Back in 2017, an interesting article appeared in Wired by Scott Rosenberg, “How Google Book Search got lost”. It’s still online, although obstructed by attempts to get us to pay to read it. If you can access it, it’s worth reading:
When Google Books started almost 15 years ago, it also seemed impossibly ambitious: An upstart tech company that had just tamed and organized the vast informational jungle of the web would now extend the reach of its search box into the offline world. By scanning millions of printed books from the libraries with which it partnered, it would import the entire body of pre-internet writing into its database. […] Two things happened to Google Books on the way from moonshot vision to mundane reality. Soon after launch, it quickly fell from the idealistic ether into a legal bog, as authors fought Google’s right to index copyrighted works and publishers maneuvered to protect their industry from being Napsterized. A decade-long legal battle followed — one that finally ended last year, when the US Supreme Court turned down an appeal by the Authors Guild and definitively lifted the legal cloud that had so long hovered over Google’s book-related ambitions. But in that time, another change had come over Google Books, one that’s not all that unusual for institutions and people who get caught up in decade-long legal battles: It lost its drive and ambition.
Some will know that St George was put to death four times, but resurrected after the first three. One of these executions involved the use of a windlass. It’s seen (via Ian Ebbage, circled in 1) in the fresco of Christ with Ss Peter & Paul from the Catacomb of Marcellinus and Peter (2). It seems to be repeated almost as a decorative motif throughout the fresco and they seem linked to each other by a thread.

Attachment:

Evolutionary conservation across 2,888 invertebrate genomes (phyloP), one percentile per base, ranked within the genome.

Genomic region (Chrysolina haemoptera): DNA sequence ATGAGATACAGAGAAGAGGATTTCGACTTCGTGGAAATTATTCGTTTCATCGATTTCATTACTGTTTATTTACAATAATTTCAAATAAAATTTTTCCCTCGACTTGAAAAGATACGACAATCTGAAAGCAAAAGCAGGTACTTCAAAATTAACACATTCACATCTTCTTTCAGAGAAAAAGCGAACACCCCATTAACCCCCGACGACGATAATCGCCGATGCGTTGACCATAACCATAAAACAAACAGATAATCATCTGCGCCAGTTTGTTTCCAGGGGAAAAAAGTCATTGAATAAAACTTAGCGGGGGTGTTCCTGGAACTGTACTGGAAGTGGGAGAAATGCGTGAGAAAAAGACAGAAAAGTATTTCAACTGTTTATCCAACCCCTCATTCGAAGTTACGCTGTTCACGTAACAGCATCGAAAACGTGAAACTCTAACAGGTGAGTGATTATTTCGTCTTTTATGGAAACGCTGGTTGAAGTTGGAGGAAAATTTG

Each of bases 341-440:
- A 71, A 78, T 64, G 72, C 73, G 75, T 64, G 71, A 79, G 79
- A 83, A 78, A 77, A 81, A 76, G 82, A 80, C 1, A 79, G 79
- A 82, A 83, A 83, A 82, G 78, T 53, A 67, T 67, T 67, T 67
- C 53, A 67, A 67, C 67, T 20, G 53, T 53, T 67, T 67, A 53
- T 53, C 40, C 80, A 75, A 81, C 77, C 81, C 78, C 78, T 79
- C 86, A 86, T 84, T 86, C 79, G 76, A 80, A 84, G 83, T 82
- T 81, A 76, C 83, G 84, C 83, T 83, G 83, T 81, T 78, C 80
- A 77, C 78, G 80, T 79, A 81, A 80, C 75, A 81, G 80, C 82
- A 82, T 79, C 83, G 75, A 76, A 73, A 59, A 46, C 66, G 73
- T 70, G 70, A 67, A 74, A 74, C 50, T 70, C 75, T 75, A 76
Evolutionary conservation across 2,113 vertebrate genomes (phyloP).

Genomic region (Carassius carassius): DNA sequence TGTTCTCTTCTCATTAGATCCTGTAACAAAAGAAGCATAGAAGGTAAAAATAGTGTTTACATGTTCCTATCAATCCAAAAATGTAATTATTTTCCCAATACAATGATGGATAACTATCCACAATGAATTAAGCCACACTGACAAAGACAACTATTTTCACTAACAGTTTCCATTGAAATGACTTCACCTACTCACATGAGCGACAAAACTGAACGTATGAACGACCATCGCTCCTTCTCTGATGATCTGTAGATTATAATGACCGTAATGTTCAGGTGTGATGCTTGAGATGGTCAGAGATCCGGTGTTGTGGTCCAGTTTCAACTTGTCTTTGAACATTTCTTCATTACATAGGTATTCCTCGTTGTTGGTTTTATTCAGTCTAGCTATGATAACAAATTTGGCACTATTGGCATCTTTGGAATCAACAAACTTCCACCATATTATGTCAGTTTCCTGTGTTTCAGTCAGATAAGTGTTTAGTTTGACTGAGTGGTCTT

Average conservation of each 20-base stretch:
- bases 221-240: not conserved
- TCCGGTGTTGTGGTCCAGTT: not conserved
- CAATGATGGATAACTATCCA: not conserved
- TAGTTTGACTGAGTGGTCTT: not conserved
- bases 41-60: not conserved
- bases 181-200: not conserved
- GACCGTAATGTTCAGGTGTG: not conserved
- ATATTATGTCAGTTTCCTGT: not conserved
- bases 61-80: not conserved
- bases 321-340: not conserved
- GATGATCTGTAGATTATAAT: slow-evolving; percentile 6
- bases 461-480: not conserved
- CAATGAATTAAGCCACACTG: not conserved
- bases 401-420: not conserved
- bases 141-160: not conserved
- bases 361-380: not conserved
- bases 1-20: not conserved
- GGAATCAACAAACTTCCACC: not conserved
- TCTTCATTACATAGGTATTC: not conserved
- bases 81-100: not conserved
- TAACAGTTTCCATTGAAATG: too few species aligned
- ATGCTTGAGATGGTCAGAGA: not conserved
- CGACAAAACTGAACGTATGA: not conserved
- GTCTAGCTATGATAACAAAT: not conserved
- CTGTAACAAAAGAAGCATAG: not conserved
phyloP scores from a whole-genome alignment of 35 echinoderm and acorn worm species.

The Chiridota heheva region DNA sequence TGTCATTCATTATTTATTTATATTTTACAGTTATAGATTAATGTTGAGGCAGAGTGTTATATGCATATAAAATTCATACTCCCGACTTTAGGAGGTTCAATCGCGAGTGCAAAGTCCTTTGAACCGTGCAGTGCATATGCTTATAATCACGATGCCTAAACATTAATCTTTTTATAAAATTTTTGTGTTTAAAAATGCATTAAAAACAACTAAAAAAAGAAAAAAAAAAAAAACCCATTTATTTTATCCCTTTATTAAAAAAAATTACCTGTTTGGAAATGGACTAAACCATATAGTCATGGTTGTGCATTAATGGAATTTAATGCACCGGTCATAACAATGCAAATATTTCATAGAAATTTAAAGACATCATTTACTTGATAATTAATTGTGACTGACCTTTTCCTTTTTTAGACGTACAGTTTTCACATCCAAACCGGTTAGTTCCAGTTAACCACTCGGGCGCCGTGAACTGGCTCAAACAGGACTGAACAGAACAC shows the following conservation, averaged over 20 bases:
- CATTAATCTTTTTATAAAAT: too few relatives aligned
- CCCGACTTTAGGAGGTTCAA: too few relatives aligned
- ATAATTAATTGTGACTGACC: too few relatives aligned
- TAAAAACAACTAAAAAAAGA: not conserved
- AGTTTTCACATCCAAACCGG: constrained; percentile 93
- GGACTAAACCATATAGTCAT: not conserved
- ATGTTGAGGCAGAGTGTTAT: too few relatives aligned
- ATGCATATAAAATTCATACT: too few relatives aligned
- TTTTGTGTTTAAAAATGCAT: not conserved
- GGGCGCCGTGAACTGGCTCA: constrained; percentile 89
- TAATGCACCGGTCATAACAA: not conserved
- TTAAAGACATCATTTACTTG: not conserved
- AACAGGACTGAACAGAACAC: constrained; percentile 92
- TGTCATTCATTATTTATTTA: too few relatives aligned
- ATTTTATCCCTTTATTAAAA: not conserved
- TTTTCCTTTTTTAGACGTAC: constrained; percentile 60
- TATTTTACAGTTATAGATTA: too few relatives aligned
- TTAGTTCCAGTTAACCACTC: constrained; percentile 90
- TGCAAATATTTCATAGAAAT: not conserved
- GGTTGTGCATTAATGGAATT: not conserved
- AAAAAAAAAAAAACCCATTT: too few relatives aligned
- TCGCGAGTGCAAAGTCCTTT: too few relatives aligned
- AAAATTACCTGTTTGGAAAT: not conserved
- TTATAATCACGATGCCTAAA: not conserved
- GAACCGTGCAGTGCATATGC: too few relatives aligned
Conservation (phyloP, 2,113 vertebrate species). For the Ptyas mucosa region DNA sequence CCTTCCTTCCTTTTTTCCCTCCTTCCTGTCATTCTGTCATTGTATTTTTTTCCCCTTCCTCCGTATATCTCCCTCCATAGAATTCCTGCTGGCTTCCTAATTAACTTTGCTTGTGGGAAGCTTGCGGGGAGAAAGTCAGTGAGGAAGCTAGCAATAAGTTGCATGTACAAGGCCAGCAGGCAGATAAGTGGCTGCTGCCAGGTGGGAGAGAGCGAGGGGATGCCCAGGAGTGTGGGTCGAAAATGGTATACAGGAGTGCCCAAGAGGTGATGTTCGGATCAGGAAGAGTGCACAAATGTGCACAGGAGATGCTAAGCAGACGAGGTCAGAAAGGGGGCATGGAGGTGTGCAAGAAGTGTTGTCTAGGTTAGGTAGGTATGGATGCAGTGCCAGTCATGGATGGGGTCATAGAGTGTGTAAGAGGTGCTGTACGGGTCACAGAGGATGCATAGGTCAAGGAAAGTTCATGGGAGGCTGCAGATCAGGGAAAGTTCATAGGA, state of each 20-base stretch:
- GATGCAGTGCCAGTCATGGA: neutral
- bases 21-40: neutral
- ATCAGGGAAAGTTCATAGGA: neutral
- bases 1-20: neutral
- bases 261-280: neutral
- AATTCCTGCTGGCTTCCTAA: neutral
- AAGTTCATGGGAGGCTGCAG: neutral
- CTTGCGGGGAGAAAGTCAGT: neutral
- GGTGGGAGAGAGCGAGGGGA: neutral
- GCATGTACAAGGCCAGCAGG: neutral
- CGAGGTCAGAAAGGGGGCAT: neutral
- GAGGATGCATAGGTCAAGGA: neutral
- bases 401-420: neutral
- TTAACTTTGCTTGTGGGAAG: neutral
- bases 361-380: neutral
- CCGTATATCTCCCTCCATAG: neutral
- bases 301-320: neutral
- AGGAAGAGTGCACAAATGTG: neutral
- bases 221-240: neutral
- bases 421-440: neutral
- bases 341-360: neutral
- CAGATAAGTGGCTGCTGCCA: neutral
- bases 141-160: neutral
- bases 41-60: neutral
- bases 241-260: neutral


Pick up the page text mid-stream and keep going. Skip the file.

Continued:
An English visitor to Palestine in December 15,1856 mentions incidentally how there were no more 150 Turkish soldiers in the whole of Palestine. This by the Rev. Albert Augustus Isaacs in “The Dead Sea: Notes and Observations made during a journey to Palestine in 1856-7”, London (1857), p.9:
Although but little is known, and still less has been written, concerning this part of the land of Palestine, my determination to circumscribe the limits of this narrative will lead me to omit the mention of any but leading points. The Abou-daouk tribe were at this time at war with the Government. They had refused to pay the usual taxes, and in consequence they might at any time have been attacked by the Turkish soldiery. Although it was not likely that the indifferently disciplined and poorly equipped troops of the Turkish Government (whose number at that time, as it happened, was not one hundred and fifty throughout the land of Palestine) would venture to attack these Bedouins, yet it was expedient for them to guard against surprise. They accordingly were moving about from place to place, and at this time Sheik Hamsi did not know where Abou-Daouk was to be found.
I find that the catalogue of the medieval library of Glastonbury is still extant, and is preserved on folios 102-4 of Trinity College Cambridge R.5.33, which contains other administrative material from Glastonbury Abbey. And the MS is online! Here’s the top of fol.102r.
Something that may have escaped most of us, but the Dictionnaire de théologie catholique (Paris, 1899-1950) is online at Archive.org. The French Wikipedia article lists the volumes and links here. References to this massive work turn up in bibliographies.
I’m still finding that many old tweets have vanished, so I make no apology for reposting this from @KoineGreekcom, here:
In Byzantine Palestine, a πούς ‘foot’ was the same measure as today. In CIIP 3431, a law against sowing or planting w/in 15 feet of an ὑδραγώγιον ‘aqueduct’: το δε μετρον του ποδος υποτετακται τουτοις τοις τυποις ‘And the measure of a foot is appended below these engravings’
That’s enough for the moment, I think!